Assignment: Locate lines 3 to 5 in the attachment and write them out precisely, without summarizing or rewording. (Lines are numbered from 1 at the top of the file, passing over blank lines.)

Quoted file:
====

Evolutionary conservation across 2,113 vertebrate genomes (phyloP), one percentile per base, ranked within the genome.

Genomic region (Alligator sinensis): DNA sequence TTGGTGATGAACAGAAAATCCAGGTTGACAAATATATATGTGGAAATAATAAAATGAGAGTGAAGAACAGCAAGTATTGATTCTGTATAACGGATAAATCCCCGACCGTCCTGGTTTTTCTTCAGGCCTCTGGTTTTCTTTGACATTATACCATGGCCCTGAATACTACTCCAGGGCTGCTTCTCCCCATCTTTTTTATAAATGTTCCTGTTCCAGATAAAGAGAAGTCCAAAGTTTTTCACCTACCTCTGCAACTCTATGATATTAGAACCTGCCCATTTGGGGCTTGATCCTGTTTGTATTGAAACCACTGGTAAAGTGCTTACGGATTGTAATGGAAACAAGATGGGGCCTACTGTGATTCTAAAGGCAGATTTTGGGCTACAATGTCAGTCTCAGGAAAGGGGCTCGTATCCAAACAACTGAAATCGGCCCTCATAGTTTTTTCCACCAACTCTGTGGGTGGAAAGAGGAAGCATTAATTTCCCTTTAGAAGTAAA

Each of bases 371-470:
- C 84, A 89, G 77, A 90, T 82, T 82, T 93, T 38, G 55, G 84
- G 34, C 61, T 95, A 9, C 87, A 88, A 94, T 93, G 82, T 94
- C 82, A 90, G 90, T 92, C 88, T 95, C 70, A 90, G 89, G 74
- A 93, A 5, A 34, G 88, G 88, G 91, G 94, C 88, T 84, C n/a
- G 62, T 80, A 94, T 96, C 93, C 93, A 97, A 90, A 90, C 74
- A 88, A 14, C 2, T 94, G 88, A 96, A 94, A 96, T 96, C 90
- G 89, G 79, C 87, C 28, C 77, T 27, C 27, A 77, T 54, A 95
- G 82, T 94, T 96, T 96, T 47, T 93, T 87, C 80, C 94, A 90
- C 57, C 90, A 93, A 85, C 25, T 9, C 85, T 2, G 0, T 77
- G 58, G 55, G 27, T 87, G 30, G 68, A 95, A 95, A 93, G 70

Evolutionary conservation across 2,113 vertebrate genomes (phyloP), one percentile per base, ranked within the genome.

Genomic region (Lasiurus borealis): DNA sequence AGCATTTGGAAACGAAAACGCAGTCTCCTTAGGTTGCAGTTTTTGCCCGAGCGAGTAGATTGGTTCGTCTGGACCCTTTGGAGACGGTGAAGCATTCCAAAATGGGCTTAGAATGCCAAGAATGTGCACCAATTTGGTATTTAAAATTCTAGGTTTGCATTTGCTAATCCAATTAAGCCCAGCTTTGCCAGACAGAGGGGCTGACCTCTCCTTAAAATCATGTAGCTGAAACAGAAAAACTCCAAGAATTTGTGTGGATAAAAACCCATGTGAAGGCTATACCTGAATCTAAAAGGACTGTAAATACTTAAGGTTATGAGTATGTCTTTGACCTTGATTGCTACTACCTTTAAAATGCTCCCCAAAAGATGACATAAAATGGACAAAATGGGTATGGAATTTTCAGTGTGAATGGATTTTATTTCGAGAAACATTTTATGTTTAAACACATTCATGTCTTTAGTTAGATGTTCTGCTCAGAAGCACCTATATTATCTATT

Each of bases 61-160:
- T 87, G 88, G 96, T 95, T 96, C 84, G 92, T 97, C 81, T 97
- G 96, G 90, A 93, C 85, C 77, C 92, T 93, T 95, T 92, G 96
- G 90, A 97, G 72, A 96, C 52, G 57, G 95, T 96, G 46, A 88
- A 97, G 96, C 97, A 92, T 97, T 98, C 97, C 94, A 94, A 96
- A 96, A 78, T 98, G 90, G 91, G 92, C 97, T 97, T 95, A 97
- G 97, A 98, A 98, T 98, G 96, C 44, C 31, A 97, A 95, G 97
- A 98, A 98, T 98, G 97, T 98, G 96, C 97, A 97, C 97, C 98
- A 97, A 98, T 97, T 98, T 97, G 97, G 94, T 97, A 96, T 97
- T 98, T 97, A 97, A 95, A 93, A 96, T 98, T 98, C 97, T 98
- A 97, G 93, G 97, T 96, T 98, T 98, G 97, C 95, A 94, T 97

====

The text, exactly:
Each of bases 371-470:
- C 84, A 89, G 77, A 90, T 82, T 82, T 93, T 38, G 55, G 84
- G 34, C 61, T 95, A 9, C 87, A 88, A 94, T 93, G 82, T 94